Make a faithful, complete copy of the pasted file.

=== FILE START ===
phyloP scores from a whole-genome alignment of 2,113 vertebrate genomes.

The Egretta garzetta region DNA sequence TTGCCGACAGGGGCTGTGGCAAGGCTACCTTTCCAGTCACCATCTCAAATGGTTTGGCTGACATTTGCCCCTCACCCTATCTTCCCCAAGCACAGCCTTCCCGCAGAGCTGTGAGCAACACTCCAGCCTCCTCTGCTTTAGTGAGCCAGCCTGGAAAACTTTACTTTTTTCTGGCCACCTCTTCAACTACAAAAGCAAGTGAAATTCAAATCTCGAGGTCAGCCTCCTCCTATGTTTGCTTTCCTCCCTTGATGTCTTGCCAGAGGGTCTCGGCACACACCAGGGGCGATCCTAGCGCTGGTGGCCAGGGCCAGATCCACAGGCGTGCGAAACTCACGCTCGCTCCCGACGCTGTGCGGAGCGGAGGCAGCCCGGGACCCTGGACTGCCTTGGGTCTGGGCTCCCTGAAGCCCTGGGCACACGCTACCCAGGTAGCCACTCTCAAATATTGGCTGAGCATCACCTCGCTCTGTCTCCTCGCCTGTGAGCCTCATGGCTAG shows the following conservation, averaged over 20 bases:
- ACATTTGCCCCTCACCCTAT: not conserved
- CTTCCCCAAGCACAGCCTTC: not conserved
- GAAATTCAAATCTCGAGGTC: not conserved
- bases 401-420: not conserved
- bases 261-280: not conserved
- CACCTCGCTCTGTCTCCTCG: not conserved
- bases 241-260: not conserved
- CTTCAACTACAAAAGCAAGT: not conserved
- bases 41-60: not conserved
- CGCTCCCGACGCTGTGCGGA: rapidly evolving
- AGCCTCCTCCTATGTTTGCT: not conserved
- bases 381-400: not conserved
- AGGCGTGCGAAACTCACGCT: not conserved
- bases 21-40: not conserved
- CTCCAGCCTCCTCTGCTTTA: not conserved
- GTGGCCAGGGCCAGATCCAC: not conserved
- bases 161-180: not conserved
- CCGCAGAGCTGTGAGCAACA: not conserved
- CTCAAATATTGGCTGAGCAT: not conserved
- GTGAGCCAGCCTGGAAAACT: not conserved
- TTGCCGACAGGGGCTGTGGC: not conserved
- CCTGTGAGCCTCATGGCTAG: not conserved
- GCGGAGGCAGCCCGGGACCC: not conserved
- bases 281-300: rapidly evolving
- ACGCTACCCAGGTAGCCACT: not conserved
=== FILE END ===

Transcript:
phyloP scores from a whole-genome alignment of 2,113 vertebrate genomes.

The Egretta garzetta region DNA sequence TTGCCGACAGGGGCTGTGGCAAGGCTACCTTTCCAGTCACCATCTCAAATGGTTTGGCTGACATTTGCCCCTCACCCTATCTTCCCCAAGCACAGCCTTCCCGCAGAGCTGTGAGCAACACTCCAGCCTCCTCTGCTTTAGTGAGCCAGCCTGGAAAACTTTACTTTTTTCTGGCCACCTCTTCAACTACAAAAGCAAGTGAAATTCAAATCTCGAGGTCAGCCTCCTCCTATGTTTGCTTTCCTCCCTTGATGTCTTGCCAGAGGGTCTCGGCACACACCAGGGGCGATCCTAGCGCTGGTGGCCAGGGCCAGATCCACAGGCGTGCGAAACTCACGCTCGCTCCCGACGCTGTGCGGAGCGGAGGCAGCCCGGGACCCTGGACTGCCTTGGGTCTGGGCTCCCTGAAGCCCTGGGCACACGCTACCCAGGTAGCCACTCTCAAATATTGGCTGAGCATCACCTCGCTCTGTCTCCTCGCCTGTGAGCCTCATGGCTAG shows the following conservation, averaged over 20 bases:
- ACATTTGCCCCTCACCCTAT: not conserved
- CTTCCCCAAGCACAGCCTTC: not conserved
- GAAATTCAAATCTCGAGGTC: not conserved
- bases 401-420: not conserved
- bases 261-280: not conserved
- CACCTCGCTCTGTCTCCTCG: not conserved
- bases 241-260: not conserved
- CTTCAACTACAAAAGCAAGT: not conserved
- bases 41-60: not conserved
- CGCTCCCGACGCTGTGCGGA: rapidly evolving
- AGCCTCCTCCTATGTTTGCT: not conserved
- bases 381-400: not conserved
- AGGCGTGCGAAACTCACGCT: not conserved
- bases 21-40: not conserved
- CTCCAGCCTCCTCTGCTTTA: not conserved
- GTGGCCAGGGCCAGATCCAC: not conserved
- bases 161-180: not conserved
- CCGCAGAGCTGTGAGCAACA: not conserved
- CTCAAATATTGGCTGAGCAT: not conserved
- GTGAGCCAGCCTGGAAAACT: not conserved
- TTGCCGACAGGGGCTGTGGC: not conserved
- CCTGTGAGCCTCATGGCTAG: not conserved
- GCGGAGGCAGCCCGGGACCC: not conserved
- bases 281-300: rapidly evolving
- ACGCTACCCAGGTAGCCACT: not conserved